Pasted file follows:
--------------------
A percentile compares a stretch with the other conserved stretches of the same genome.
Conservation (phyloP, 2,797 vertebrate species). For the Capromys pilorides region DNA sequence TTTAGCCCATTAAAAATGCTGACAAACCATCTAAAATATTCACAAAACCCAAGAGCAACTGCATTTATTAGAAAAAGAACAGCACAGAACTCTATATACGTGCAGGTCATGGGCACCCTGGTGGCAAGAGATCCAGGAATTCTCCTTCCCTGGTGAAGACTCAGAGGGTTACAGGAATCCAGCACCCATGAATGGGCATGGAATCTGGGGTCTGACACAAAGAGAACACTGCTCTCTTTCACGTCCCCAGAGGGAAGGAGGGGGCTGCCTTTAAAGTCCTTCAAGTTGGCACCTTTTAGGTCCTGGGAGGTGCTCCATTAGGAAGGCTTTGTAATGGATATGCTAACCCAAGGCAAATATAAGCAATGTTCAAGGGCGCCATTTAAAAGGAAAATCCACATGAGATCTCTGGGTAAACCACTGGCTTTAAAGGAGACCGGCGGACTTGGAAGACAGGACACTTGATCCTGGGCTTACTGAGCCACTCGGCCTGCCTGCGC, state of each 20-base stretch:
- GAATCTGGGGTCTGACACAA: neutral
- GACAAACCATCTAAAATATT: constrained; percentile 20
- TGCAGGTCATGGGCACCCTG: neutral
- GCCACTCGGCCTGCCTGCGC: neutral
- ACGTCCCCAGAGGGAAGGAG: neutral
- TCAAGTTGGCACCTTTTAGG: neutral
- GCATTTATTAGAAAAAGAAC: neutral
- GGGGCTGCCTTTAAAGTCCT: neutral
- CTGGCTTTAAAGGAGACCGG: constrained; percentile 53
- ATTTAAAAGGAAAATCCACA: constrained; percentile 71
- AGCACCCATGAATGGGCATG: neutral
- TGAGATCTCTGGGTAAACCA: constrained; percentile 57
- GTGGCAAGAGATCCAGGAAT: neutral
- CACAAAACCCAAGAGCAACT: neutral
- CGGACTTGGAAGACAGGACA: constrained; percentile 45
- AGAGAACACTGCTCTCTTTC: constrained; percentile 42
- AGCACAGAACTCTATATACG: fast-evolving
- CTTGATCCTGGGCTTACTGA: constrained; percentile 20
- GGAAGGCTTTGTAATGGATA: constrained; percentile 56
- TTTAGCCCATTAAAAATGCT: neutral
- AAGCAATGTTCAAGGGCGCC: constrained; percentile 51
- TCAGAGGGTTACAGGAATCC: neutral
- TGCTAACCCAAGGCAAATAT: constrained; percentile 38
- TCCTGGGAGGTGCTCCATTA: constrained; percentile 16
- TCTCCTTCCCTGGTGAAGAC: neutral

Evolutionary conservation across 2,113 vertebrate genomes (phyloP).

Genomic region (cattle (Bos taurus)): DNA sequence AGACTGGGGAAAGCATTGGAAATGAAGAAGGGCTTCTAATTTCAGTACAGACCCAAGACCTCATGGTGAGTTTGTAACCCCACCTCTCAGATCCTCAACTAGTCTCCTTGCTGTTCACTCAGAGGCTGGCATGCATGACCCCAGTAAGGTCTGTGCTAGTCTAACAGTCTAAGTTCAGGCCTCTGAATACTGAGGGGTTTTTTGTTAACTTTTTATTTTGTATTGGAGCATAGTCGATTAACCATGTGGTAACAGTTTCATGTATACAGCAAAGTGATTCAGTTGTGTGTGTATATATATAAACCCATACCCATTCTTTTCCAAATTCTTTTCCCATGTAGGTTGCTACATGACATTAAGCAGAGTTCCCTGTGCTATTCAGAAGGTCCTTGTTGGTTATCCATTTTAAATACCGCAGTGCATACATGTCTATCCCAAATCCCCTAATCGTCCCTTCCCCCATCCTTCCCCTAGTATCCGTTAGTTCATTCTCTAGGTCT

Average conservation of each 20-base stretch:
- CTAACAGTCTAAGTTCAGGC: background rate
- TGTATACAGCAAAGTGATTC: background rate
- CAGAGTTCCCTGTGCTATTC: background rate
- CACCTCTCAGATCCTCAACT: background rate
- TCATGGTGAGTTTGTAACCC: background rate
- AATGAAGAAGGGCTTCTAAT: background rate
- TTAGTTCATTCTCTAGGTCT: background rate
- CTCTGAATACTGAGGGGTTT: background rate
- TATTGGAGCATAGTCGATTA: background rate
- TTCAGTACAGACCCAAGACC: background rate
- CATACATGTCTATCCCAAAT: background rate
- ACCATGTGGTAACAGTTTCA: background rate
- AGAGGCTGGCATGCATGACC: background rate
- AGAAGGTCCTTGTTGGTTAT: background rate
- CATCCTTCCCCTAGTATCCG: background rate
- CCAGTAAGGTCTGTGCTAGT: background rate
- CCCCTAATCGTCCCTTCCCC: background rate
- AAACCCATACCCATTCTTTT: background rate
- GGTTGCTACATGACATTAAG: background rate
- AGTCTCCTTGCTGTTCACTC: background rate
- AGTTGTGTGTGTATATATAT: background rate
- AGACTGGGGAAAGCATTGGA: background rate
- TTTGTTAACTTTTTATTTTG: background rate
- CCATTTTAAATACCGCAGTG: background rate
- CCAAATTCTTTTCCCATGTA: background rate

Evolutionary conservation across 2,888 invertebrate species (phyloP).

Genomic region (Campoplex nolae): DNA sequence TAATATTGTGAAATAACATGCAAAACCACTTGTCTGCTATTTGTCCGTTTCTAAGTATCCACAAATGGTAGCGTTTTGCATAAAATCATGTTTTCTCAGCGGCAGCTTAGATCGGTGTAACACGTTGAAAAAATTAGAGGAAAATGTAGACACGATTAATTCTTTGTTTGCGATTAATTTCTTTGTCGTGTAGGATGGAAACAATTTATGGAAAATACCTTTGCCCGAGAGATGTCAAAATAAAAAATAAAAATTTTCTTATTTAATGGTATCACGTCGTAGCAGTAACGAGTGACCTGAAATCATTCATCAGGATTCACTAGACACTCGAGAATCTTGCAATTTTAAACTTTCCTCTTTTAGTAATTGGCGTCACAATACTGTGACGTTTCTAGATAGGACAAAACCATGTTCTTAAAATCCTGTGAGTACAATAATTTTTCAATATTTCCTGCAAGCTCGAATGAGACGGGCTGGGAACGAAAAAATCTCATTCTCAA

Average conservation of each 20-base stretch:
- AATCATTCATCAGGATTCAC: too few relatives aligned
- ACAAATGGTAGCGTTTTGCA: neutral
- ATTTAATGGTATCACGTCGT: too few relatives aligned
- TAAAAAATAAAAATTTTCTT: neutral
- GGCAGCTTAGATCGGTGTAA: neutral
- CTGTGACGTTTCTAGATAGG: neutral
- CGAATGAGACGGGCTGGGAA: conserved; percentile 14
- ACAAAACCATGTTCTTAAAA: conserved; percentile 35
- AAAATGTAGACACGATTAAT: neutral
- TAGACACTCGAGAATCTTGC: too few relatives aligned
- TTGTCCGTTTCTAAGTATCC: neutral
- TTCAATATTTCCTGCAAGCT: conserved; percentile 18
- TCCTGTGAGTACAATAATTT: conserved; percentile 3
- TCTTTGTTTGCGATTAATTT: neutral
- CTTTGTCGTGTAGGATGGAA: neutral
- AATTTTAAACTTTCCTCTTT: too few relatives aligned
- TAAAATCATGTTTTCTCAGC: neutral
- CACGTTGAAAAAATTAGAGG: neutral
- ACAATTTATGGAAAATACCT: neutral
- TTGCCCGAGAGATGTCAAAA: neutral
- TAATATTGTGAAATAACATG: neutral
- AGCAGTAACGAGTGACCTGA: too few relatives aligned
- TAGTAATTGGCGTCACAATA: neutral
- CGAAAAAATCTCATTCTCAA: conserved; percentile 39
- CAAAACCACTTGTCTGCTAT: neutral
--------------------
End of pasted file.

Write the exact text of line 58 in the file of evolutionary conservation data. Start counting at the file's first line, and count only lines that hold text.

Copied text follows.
Average conservation of each 20-base stretch: